Herrhagen School

At the end of the Second World War, the refugee crisis in war-torn Europe was a fact. One contributing factor was that the German concentration camps and other camps were overcrowded by prisoners from all corners of Europe. These were prisoners who were mostly exploited as slave workers in the German war industry. As the german retreated on all fronts, camps near the front were evacuated to camps further away. These were camps already filled to the breaking point and new prisoners contributed to further deteriorating the situation. Diseases could spread uninhibitedly and access to food and medicines was more or less non-existent. Nevertheless, the idea was on the German side that the evacuated prisoners would again be used for slave labour in the war industry.

Most people were aware that Germany was about to lose the war, even several high Nazi leaders understood that it was only a matter of time before the war was lost. One of these was SS chief, Heinrich Himmler, head of the German police and concentration camps. Another person also aware of this was the Swedish officer and diplomat, Folke Bernadotte. He had been negotiating with the Germans for the release of imprisoned Norwegian and Danish political prisoners for a few years. Bernadotte had also organised prisoner-of-war exchanges between Germany and allied countries in 1943 and 1944.

Bernadotte now saw an opportunity to extend his work to prisoners of other nationalities and not only political prisoners. Bernadotte made contact with Heinrich Himmler in February, 1945, and decided to evacuate first and foremost Scandinavian prisoners from German concentration camps and prisons around Germany. The Swedish government didn’t as long as the war continued to be officially part of Bernsdotte’s effort. The relief effort and evacuation were therefore placed under the leadership of the Red Cross. Officially, the action was Swedish, but it took place in close cooperation with both Norwegian and Danish representatives. But Swedish neutrality made the operation less politically sensitive.

At Bernadotte’s and the Red Cross’s disposal were about 250 people and around 75 buses painted white and decorated with a Red cross for the purpose. This is to avoid being identified as military targets. The buses drove around in war-torn Germany, picking up prisoners and bringing them to the Neuengamme concentration camp south of Hamburg. Himmler had placed parts of Neuengamme under the protection of the Red Cross and the camp was to serve as an assembly point for evacuated prisoners. There, the prisoners received first aid while waiting for further transport. From Neuengamme, the prisoners were then transferred to the Scandinavian countries. In total, the white buses evacuated about 20,000 prisoners during the two months of the operation, the majority coming from Scandinavia.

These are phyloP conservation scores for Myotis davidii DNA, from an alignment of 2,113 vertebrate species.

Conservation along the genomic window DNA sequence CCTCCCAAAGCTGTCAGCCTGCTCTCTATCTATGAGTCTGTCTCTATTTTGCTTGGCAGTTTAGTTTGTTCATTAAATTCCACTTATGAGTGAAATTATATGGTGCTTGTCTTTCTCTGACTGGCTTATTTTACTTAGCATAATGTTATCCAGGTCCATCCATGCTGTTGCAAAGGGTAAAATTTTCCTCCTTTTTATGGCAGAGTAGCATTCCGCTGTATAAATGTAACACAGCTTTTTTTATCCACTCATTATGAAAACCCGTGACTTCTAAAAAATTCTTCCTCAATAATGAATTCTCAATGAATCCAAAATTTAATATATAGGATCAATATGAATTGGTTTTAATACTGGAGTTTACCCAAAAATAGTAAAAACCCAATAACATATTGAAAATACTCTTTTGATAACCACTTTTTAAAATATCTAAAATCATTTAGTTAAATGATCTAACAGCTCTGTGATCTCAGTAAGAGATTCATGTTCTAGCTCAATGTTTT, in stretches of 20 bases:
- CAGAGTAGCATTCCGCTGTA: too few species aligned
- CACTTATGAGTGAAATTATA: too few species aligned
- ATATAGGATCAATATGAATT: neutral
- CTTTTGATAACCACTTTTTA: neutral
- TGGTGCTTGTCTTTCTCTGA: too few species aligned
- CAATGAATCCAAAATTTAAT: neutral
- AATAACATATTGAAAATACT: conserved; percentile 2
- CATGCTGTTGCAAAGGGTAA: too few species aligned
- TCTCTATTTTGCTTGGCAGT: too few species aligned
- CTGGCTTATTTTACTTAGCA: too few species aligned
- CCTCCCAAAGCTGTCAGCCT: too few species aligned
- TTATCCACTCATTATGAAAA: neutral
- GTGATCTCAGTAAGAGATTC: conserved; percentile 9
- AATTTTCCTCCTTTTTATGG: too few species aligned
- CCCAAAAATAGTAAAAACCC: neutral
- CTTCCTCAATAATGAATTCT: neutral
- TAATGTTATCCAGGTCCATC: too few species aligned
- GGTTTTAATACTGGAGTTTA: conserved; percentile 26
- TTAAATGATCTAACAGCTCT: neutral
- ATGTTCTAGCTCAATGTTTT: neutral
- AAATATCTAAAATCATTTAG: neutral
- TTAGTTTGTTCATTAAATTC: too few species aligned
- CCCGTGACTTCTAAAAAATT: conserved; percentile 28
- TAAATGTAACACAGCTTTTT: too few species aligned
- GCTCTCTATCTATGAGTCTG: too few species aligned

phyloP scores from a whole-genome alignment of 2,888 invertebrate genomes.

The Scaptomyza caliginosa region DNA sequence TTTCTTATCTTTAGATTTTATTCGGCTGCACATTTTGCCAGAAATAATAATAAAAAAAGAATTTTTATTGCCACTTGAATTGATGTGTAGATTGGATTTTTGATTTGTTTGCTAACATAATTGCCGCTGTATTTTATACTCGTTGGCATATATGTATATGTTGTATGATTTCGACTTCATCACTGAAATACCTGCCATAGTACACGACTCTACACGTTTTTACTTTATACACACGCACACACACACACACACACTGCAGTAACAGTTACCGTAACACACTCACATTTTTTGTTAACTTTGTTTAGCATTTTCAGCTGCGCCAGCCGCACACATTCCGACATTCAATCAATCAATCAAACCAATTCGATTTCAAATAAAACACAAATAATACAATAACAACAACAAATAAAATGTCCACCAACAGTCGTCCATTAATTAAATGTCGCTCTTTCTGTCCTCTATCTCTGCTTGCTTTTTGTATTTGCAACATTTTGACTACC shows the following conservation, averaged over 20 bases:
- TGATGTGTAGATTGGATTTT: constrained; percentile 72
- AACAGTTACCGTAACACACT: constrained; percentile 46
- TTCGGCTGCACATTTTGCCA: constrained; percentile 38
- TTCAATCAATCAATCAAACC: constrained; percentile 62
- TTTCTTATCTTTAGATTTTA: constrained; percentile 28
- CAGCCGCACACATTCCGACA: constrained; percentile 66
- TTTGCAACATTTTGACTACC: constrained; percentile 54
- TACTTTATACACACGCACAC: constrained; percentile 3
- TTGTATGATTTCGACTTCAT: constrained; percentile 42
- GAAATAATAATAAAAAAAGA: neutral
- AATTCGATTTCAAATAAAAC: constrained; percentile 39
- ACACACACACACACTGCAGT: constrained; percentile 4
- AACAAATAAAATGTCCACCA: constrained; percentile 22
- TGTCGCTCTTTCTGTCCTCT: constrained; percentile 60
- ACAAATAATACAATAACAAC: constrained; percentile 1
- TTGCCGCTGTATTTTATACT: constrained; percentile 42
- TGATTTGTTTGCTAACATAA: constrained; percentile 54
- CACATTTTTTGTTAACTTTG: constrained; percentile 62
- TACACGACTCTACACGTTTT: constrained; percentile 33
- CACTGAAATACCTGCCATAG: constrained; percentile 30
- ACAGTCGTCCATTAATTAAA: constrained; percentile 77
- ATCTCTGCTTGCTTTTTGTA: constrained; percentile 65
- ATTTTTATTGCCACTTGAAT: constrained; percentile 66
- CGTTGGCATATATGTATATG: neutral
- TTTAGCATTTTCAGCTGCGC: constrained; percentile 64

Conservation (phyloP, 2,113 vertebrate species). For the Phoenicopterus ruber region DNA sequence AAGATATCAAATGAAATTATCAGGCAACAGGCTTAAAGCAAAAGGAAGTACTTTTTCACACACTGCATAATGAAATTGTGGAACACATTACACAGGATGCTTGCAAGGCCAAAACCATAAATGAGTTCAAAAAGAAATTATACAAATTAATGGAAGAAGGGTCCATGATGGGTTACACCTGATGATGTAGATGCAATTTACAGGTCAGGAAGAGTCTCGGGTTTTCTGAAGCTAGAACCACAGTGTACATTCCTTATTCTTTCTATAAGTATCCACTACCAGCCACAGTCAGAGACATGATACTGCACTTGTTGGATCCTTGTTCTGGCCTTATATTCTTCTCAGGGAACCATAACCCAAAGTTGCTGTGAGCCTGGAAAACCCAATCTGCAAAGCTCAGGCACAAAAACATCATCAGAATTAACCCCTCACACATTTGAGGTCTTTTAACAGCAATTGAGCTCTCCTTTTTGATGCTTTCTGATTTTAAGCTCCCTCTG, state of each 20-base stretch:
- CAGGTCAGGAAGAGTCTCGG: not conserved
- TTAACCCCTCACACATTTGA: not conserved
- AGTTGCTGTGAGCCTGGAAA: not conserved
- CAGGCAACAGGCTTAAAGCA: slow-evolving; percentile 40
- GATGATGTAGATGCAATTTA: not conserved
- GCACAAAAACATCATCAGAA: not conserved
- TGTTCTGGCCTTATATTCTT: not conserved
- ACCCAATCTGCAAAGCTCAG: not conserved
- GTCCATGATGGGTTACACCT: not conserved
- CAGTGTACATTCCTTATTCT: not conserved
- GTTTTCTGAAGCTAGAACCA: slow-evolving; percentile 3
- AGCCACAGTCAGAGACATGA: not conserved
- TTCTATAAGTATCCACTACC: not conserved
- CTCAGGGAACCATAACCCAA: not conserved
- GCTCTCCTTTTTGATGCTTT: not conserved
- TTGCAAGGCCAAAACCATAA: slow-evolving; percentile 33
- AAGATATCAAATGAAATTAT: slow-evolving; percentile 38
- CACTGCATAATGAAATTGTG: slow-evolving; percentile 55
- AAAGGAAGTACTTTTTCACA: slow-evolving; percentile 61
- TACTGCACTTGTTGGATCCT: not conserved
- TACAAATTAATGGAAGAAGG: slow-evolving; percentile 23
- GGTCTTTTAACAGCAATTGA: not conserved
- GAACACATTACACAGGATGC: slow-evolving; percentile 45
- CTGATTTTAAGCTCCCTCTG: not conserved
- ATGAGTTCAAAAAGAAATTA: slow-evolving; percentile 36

Sweden had committed itself accepting 27,000 refugees from the devastated Europe. Of these, about 200 ended up (or 300?) women from Bergen-Belsen in Karlstad and Herrhagens school at the end of July 1945, most of them were Polish Jewesses. They arrived by train and all were in bad health and some were taken by ambulance to the school, which had been quickly prepared to receive the refugees. The school was cordoned off, mainly because the risk of spreading contagious deseases (tuberculosis and typhoid). But it did not prevent curious locals to get a glimpse of the school, not infrequently to see some of the girls.

About 15 women died during the stay and these were buried in the Mosaic cemetery in Karlstad. The others were sent in early 1946 to other convalescent homes in Sweden. What happened to them later is uncertain. Returning to the homeland was usually not an option because there was neither a home nor any relatives to return to. About 15 – 20 people may have stayed in Karlstad for a shorter and longer period before they also moved on. But I think I know at least one woman stayed and married a local man. The hospital existed for about six months and then resumed its previous function as school.

Current status: Preserved with memorial tablets (2020).

Address: Karlagatan 28, 652 23 Karlstad.

Get there: Bus.

My comment:

By 2020, the school is a municipal primary school up to sixth grade. Since 2008, there is a small memorial plaque on the facade with a brief information about the refugees. In 2020, another memorial plaque was set up about 400 meters from the school and is placed at the railway track where the refugees arrived. Interestingly, the plaque at the school mentions that there were about 300 women while the plaque at the railway mentions 200.

Follow up in books: Gilbert, Martin: The Holocaust: A History of the Jews of Europe During the Second World War (1987).